Most of us remember it all too clearly.
Sitting at a desk in school, working to find and correct grammatical errors in the not-quite-right sentence written on the chalkboard by your teacher. The writer’s voice and intent were non-factors: the goal was to produce a technically correct result.
For many students, fretting over when to use a semicolon resulted in anxiety and dread around the writing process. Oftentimes, writing seemed less like a process and more like a product.
Thankfully, many teachers who teach or incorporate writing in their class today take a different approach: student-centered writing.
What Is Student-Centered Writing — And Why Do Students Need More Of It?
Student-centered writing puts the writer at the center of the process, focusing on their voice, ideas, and unique style. This allows the technical aspects of writing to take a backseat.
As adults, it’s easy to forget about all the technical aspects that go into writing. For students, trying to master the tiny details can lead to an immense struggle with — and understandable disdain for — the writing process.
Student-centered writing works to put students in the driver’s seat of their prose.
While standardized tests leave much to be desired in the assessment world, they provide a snapshot view to look at writing education in the United States. In 2020, just above a quarter of 4th, 8th, and 12th-grade students scored proficient in writing.
Erica, a middle school reading and language arts teacher in Philadelphia, believes it’s time to make the change to student-centered writing in her 6th-grade classroom based on her students’ experience with statewide standardized assessment.
“Last year, I had multiple students in tears over the writing section on the PSSA,” the 15-year-veteran educator said. “They were so worried about getting the technical aspects of writing correct that they forgot their unique abilities to tell a story. Something has to give, and I think student-centered writing could help my kids fall in love with their ability to express themselves.”
Student-centered writing is one avenue to apply student-centered learning in the classroom, but there’s still a long way to go.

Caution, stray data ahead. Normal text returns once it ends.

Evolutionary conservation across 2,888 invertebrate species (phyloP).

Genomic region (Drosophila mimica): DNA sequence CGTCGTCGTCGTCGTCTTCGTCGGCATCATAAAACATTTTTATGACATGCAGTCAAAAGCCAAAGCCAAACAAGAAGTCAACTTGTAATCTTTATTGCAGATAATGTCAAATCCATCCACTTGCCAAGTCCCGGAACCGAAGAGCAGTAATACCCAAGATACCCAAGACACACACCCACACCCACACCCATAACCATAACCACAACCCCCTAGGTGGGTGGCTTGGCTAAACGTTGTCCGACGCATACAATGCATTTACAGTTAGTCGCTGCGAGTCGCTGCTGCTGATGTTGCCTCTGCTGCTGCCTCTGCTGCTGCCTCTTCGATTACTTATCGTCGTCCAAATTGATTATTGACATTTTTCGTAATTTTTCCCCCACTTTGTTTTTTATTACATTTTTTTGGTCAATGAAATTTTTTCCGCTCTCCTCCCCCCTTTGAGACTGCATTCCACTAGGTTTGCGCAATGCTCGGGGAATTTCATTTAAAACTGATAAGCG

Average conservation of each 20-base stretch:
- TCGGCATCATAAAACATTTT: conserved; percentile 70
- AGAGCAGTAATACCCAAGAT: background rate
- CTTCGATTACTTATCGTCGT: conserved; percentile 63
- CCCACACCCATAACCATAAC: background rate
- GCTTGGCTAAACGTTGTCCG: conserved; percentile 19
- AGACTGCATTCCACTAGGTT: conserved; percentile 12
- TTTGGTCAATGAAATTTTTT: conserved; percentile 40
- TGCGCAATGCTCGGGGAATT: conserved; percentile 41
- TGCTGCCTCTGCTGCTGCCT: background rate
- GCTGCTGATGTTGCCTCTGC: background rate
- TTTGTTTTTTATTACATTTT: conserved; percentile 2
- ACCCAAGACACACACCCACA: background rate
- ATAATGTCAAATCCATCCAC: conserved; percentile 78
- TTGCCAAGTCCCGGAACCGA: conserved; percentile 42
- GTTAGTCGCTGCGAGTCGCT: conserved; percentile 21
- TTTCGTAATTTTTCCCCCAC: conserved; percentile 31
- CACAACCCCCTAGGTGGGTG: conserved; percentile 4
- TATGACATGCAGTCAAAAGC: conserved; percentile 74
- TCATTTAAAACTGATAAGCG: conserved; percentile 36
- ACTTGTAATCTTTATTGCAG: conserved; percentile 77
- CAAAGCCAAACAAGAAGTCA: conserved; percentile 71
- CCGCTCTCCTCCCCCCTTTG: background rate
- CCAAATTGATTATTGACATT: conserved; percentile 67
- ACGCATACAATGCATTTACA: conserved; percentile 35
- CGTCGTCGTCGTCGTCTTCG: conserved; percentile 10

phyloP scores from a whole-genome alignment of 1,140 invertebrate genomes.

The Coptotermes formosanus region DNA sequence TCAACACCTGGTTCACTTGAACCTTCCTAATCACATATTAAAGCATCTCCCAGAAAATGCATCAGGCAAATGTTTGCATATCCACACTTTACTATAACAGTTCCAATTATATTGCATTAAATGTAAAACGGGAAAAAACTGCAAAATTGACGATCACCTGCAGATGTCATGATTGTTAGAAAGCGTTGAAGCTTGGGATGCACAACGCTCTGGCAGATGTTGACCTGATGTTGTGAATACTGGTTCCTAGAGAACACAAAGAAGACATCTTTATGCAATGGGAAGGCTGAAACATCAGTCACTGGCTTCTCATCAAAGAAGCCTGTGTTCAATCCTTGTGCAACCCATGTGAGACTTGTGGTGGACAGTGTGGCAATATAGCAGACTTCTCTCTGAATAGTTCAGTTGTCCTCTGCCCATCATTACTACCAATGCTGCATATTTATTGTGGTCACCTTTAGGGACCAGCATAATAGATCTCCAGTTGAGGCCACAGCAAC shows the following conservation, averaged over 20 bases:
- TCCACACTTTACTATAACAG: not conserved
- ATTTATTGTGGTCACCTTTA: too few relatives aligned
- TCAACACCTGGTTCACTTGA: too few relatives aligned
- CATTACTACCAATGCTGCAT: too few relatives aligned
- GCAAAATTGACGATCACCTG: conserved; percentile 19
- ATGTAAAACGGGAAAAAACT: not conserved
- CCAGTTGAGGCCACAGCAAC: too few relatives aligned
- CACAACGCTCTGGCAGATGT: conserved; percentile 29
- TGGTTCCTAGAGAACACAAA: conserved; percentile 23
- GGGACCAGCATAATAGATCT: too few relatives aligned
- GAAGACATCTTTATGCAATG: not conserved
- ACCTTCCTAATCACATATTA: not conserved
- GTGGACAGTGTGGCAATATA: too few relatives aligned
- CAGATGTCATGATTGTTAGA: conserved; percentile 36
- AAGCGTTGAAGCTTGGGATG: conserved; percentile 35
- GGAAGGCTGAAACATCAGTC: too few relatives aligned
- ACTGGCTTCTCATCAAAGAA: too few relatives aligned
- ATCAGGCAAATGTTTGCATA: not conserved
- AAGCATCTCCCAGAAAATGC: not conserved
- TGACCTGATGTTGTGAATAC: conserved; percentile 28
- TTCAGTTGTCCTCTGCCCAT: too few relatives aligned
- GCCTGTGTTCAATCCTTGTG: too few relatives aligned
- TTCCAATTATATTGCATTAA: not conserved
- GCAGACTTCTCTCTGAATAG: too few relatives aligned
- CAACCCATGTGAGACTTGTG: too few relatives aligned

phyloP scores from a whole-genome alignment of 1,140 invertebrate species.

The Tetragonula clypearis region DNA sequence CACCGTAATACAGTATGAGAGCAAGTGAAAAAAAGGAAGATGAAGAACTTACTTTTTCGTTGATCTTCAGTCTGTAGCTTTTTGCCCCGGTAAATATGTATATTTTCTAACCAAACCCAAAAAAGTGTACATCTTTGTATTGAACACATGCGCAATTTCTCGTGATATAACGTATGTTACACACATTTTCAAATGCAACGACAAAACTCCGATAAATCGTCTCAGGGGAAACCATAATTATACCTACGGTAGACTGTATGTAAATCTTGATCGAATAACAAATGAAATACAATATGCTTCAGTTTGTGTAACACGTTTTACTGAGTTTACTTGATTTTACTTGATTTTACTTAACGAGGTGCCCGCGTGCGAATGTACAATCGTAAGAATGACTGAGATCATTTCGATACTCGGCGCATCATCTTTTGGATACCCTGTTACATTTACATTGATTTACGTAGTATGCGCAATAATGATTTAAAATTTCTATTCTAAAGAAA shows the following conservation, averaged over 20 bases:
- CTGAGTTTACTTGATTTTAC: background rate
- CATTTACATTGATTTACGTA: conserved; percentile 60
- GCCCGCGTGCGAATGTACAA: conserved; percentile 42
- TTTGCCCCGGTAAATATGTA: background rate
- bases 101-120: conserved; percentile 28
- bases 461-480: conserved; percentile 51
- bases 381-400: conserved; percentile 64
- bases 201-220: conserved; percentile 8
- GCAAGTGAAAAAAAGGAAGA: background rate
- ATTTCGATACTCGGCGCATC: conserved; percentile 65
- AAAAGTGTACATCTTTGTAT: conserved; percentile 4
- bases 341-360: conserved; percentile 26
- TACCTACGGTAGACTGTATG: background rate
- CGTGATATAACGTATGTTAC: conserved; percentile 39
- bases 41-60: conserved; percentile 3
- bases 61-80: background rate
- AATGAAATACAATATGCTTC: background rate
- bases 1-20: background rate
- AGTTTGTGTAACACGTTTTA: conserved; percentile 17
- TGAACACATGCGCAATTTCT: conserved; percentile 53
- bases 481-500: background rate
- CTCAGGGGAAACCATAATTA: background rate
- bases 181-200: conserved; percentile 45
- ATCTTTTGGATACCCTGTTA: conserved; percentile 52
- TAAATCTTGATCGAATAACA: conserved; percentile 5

Consequences Of Poor Writing Skills
Many students enter college or the workforce without the ability to communicate clearly through writing.
According to Carnegie-Mellon University, “During their high school careers, most of our students were not writing with the frequency we might expect, nor were they doing the types of writing that we will require of them in their college years… When students lack skills in these areas, their writing may be unsatisfactory in multiple ways — from poor grammar and syntax to unclear organization to weak reasoning and arguments.”
Studies show that up to 50% of college freshmen are not prepared to write at the college level, and struggle specifically with revision and coherence.
Creating A Student-Centered Writing Classroom: What Educators Need To Know
Though the shift from traditional writing instruction to a student-centered approach is happening, the transition isn’t easy. Many educators are unsure of how to strike a balance.
Student-centered writing doesn’t mean the tenets of traditional writing are thrown out the window.
The tenets of traditional writing, such as grammar, still matter. However, they do not matter more than the student’s own voice, style, and storytelling.
When grammar is taught in isolation, students are not able to effectively apply the grammar skills learned to their writing. Instead of teaching grammar in isolation, educators can do so in context. This includes using authentic examples, so students stay engaged and see it as a tool to clarify their personal style.
Implementing Student-Centered Writing In Your Classroom
Traditional writing instruction hinders students from reaching the writing proficiency levels they should be at according to the New York Times, so how can we get students where they need to be in writing?
You’re about to do something great for your students — you’re about to invest in building effective lifelong writing skills.
Here are three simple starting points to creating a more student-centered writing classroom.
Empower your students.
Enthusiasm is contagious. Model yourself as an enthusiastic writer who is continuing to build writing skills, even as a teacher and adult. Emphasize the importance of their voice and allow them to make choices about their writing topics and style. Eventually students will build the skills needed to become active participants in their own learning.
Surround your students with examples of great writing.
Don’t just stick to the usual examples. Hemingway and Kafka can be fun, but tossing in new and unexpected voices can go a long way. Looking for a way to increase student engagement? Print out some of their great words — poster-size — and hang them next to the words of the greats.
Model your writing process.
Talk students through how you express an idea through writing by thinking aloud and going through the revision process step-by-step. Make it clear that great writers revise, revise again — and then go back and find something else to change.
The bottom line: switching to a student-centered writing classroom takes time, but it’s well worth it. As your students begin to focus on the stories they want to tell, they’ll eventually be able to see grammar, syntax, and structure as tools to get their point across effectively — not roadblocks to self-expression.